Gladys Aylward was born short in size and short in worldly status but what was lacking in height and social standing she made up for in determination and spirit. Born in London, in 1902, to a working-class family Gladys became a wealthy family’s parlor maid at the age of 14. She trudged through this life of routine until one day after attending a church service a stranger confronted her with the message of salvation.
Gladys, newly reconciled with God, began attending Young Life services and reading about the far-away land of China from books in the vast library of her employer. This birthed an unstoppable desire to go to China herself. Gladys applied with CIM as a candidate for China. After reviewing her advanced age and test results it was determined that she was too old and unfit to learn the difficult Chinese language. At the age of 28, Gladys dreams were momentarily crushed; she decided if she couldn’t go with CIM she would go on her own. Every month, Gladys would save all the money she could from the small paycheck she received to buy a one-way train ticket to China.
On Oct. 15, 1932, Gladys left Liverpool Street Station by train to travel across Russia and eventually into Northern China. She carried two suitcases, a bedroll and wore a bright orange jacket. At one point on her journey she was asked to get off the train as it was being used to carry only Russian soldiers. She insisted on staying and was dropped off later in the middle of nowhere to eventually retrace her steps on foot and take another train through Siberia. After a brief journey to Japan to confirm with the British counsel, Gladys finally set foot in her beloved China.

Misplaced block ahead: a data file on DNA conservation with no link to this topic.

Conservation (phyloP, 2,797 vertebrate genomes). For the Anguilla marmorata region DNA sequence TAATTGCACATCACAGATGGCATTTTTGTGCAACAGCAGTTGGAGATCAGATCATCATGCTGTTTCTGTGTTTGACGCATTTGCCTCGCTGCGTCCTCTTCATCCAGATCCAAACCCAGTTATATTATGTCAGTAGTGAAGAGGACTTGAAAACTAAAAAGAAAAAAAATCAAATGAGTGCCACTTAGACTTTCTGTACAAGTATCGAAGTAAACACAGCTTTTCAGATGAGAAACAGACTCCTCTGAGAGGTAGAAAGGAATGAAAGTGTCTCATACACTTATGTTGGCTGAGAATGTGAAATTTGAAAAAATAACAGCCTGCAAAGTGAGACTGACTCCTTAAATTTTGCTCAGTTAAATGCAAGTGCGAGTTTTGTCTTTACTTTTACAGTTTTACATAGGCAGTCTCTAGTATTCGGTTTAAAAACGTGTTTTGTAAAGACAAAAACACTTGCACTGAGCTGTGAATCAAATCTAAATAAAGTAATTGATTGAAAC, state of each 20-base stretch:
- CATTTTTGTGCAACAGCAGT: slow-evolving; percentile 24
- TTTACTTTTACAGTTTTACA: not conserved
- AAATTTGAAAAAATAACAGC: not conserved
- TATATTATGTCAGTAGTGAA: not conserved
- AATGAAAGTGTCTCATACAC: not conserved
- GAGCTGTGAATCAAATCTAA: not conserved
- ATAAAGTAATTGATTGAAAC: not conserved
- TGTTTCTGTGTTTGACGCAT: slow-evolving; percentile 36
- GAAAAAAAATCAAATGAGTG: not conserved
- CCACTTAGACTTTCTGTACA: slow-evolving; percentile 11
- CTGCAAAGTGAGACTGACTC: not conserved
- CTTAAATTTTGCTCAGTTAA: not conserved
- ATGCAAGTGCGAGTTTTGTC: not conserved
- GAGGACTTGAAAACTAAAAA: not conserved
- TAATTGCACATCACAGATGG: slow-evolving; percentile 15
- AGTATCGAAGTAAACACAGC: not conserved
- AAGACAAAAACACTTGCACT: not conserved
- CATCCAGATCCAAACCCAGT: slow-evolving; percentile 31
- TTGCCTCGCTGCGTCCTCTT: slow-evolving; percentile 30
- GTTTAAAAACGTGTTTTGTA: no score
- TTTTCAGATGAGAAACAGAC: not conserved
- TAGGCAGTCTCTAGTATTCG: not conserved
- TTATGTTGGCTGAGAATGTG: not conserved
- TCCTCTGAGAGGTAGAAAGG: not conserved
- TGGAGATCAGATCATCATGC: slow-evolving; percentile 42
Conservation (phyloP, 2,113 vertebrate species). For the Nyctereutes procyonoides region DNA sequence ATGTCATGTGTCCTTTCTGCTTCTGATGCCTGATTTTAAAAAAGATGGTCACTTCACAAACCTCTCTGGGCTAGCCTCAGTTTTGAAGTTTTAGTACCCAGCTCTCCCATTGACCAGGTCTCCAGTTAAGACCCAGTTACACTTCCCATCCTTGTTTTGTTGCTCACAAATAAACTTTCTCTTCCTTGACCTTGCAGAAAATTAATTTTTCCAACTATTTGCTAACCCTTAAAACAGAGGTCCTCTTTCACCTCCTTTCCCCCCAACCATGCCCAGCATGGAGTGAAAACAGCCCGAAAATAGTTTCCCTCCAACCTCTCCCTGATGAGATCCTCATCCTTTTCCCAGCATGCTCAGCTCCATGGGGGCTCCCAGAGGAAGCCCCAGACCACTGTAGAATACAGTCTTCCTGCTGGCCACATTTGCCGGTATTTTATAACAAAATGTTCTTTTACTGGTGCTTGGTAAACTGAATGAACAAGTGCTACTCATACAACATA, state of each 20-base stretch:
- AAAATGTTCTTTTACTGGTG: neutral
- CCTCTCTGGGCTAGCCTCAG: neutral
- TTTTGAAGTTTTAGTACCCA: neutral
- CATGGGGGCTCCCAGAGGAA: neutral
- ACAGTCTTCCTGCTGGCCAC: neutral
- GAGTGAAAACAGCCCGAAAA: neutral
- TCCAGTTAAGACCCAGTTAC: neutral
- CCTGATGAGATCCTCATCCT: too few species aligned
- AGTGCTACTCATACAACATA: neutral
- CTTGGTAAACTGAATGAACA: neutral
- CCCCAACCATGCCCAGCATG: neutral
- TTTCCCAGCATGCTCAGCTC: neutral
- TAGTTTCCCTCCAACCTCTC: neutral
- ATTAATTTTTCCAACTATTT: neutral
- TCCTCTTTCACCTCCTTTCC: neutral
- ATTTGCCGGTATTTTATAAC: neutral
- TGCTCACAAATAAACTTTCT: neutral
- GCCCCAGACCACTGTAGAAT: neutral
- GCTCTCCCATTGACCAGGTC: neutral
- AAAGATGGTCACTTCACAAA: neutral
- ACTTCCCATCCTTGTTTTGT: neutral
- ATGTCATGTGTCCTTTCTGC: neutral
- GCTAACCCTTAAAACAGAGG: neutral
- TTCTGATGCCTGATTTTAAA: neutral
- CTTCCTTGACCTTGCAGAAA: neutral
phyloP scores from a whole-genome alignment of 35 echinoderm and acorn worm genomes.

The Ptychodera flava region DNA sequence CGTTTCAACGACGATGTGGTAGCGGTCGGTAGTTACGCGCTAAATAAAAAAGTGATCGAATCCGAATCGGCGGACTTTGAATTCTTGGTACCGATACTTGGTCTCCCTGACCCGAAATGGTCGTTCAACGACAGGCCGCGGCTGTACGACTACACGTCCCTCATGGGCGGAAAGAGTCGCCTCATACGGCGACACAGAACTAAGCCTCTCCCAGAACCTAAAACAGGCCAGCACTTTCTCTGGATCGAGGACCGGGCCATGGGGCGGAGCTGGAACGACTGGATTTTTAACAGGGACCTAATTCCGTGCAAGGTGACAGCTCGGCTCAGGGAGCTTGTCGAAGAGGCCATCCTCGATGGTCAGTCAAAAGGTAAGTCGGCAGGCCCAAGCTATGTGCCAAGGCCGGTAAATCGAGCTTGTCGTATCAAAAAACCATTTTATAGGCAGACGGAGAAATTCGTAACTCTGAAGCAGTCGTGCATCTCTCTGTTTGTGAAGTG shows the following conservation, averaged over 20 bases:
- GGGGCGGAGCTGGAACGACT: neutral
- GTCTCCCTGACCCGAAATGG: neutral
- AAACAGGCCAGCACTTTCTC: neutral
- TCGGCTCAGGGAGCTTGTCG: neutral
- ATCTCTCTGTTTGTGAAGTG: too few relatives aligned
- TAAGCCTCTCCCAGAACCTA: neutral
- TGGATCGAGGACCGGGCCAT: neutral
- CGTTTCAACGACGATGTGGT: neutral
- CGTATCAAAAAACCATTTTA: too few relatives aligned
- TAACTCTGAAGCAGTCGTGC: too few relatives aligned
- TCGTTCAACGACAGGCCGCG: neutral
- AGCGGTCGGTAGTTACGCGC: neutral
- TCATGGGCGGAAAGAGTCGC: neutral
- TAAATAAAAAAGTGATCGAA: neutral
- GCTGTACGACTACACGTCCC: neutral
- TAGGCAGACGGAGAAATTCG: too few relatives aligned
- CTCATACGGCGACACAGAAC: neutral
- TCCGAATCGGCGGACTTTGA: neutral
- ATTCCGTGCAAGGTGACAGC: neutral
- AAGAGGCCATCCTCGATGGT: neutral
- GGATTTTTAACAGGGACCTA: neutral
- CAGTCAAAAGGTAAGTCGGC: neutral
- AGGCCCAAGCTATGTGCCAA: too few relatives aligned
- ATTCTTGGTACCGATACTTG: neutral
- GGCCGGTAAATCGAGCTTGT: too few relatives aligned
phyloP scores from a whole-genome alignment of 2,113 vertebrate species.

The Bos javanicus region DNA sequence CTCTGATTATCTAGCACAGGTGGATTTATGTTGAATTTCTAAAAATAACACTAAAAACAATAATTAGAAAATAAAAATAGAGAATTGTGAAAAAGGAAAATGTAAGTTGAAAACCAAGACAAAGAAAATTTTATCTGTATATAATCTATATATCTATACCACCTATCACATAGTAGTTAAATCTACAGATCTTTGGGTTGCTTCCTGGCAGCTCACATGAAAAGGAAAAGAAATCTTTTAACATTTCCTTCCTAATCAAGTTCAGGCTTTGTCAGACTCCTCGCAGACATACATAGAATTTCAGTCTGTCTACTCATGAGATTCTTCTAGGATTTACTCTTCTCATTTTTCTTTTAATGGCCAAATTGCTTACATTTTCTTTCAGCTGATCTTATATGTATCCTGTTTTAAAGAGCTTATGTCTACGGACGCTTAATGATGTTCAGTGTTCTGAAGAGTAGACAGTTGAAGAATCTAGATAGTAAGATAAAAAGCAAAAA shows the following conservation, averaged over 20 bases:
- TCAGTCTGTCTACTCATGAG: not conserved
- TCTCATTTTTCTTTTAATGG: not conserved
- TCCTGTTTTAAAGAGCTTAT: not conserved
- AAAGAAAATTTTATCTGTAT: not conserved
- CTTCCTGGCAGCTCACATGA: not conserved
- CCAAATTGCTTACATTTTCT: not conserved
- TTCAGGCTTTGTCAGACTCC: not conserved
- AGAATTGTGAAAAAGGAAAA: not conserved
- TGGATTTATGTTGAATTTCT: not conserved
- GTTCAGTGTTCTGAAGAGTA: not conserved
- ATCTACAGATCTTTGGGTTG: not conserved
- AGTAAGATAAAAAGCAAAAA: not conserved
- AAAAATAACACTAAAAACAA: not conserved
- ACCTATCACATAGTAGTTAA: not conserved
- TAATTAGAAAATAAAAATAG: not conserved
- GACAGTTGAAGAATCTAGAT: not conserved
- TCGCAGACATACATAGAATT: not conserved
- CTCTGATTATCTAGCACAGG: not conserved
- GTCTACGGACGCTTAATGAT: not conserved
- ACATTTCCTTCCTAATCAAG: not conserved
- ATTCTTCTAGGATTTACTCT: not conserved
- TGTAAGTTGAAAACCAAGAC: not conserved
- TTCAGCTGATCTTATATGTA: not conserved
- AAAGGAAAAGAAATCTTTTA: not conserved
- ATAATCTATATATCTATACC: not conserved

Gladys begin her missionary career in Yangcheng working with veteran missionary Jeannie Lawson. She helped operate an inn for mule drivers where she learned Chinese from daily interaction with these travelers. After Jeannie’s death, Gladys was unable to financially sustain the Inn. The local officials approached her and asked if she would be willing to be a “foot inspector.” The tradition of binding Chinese women’s feet had recently been outlawed, but due to cultural perceptions of beauty it was still being practiced in many places. Gladys began traveling around inspecting the bones in women’s feet. As she traveled she would tell stories from the Bible and many looked forward to the days they could hear these strange new stories.
The people’s esteem and respect for Gladys also continued to grow throughout the region. What was even more remarkable was the ability she had to take on Chinese culture and language. By 1937, when the Japanese begin bombing nearby mountain villages, Gladys had so identified herself with the Chinese people that she refused to leave even as artillery shells begin to fall. She even became a spy for the Chinese army using her foreign appearance to travel across battle lines and also bring food to trapped villagers. She was so effective that the Japanese even put a price on her head.
During this time Gladys also adopted war orphans and eventually had over 100 children in her care. In 1940, the war had escalated and she was forced to leave Northern China and head south to Sian through the thickening battle, over mountains and across the Yellow River. This experience left her mentally and emotionally drained. After recovery in 1943 she moved to Chengdu to begin work in a local Church as a Bible woman. This work was usually reserved for only Chinese women and involved travel, evangelism and Bible teaching. Gladys had taken on so much of the Chinese culture that it was unquestioned whether she would fit in the role.
After 20 years in China, Gladys returned to England in 1940. She was embarrassed to find that she quickly became a celebrity. A book, movie and TV documentary were all made about her life. To many Gladys became known by many as “The Small Women,” the title of her biography. She continued to travel and speak about her beloved China, returning to Taiwan in 1957.
Humble in spirit, Gladys once made this comment to a friend, “I wasn’t God’s first choice for what I’ve done for China. There was somebody else. I don’t know who it was — God’s first choice. It must have been a man — a wonderful man, a well-educated man. I don’t know what happened. Perhaps he died. Perhaps he wasn’t willing. And God looked down and saw Gladys Aylward.”
Tucker, Ruth. From Jerusalem to Irian Jaya: A Biographical History of Christian Missions. Grand Rapids: Zondervan, 1983.